In the Course I mention one of the things that got me jump-started in this business.
Using one of my databases, I realized that I could search for plaintiff’s/creditors by name. So, as a test, I put in the name of a Ford dealer about 5 miles away: Pearson Ford. This was around 2001.
My databases revealed that Pearson Ford held about 80 judgments against people who didn’t pay for leases, or something else. One guy had stolen 5K from them. Average judgment was about 4K, not a ton, but hey, I wanted some business and some experience.
I printed out the details of each case and organized them by year. Then I called their collections office, and spoke to the manager, Wendy. She said to come on down, so I headed out to Pearson Ford.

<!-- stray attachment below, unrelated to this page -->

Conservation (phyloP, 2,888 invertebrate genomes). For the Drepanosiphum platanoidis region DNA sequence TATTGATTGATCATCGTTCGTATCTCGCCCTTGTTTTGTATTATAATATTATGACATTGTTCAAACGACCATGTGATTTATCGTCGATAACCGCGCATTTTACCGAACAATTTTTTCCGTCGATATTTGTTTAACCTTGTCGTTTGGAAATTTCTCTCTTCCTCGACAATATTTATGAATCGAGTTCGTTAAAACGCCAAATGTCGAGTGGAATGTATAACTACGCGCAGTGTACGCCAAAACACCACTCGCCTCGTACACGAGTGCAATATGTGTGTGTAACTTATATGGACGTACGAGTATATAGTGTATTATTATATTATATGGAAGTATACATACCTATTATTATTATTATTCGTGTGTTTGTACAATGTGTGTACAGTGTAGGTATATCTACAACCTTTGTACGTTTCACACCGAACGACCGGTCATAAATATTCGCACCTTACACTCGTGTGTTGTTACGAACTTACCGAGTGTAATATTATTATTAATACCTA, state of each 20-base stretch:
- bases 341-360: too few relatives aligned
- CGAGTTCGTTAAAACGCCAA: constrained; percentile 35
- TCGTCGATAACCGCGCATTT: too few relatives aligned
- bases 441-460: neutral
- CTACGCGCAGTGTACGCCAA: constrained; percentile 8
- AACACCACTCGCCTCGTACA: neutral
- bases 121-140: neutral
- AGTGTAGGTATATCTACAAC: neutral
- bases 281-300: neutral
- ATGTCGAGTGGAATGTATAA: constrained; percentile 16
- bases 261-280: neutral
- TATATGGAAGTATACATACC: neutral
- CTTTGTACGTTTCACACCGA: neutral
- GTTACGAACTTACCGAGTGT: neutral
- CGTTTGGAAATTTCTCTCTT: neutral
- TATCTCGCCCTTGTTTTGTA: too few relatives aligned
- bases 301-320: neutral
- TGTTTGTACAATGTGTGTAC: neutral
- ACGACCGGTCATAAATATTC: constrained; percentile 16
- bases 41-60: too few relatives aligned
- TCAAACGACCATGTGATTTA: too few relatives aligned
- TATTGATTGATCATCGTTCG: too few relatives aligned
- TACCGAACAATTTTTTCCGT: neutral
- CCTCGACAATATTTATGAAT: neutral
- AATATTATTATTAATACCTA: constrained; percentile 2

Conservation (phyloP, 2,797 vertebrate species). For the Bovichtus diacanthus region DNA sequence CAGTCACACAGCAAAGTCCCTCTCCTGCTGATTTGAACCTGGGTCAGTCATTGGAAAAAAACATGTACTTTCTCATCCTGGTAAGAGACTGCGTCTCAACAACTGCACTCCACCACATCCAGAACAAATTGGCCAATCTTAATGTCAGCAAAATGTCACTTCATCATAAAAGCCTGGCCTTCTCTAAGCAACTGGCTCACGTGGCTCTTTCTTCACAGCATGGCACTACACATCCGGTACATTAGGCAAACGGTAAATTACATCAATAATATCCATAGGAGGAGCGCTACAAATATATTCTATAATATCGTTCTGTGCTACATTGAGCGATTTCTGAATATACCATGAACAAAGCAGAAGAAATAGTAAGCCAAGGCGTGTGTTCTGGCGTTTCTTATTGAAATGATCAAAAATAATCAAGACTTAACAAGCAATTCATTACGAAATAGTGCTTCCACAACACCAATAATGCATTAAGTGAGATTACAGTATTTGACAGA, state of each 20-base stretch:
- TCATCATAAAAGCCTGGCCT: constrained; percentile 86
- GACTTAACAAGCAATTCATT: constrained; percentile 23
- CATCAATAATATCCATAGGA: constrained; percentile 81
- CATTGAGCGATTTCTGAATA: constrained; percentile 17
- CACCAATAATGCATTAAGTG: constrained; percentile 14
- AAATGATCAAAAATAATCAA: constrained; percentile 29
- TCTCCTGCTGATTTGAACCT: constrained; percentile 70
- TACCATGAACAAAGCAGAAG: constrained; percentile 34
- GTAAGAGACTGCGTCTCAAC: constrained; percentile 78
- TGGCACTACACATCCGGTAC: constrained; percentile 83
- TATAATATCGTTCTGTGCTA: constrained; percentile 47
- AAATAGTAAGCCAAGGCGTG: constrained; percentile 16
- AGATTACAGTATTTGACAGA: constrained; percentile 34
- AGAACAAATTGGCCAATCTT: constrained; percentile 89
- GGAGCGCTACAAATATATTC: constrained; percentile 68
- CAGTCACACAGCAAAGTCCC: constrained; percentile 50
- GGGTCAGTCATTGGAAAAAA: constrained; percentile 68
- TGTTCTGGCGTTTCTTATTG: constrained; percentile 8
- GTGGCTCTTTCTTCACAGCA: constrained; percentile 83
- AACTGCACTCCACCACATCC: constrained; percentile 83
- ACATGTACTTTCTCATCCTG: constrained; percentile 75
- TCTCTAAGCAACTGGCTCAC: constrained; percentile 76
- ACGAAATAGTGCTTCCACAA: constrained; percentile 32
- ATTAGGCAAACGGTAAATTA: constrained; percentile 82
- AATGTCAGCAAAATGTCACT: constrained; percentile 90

I showed her the cases and she looked through them, and said, “Oh, this one is satisfied, and that one, but we forgot to file a satisfaction of judgment.”
Then she said, pick a year, Peter and take those. I did.
And I enforced a good number of them, but I could have done better. What I should have done was take those 80 or so judgments, and first investigated each judgment debtor to find the “better debtor.” Then I could have walked in and said, “Here, I want these 8 judgments.”
Live and learn. Without first investigating judgment debtors we waste our time and energy and get frustrated. I learned. I don’t chase anyone now. Either they have the assets, or they don’t. If not, I don’t take the judgments. If they do, then I accept the assignment, and enforce it.
Two steps: 1) Locate the assets (usually using the databases), and then 2) lien or levy property, or direct the sheriff to seize it.
Life has been much simpler since I started doing that.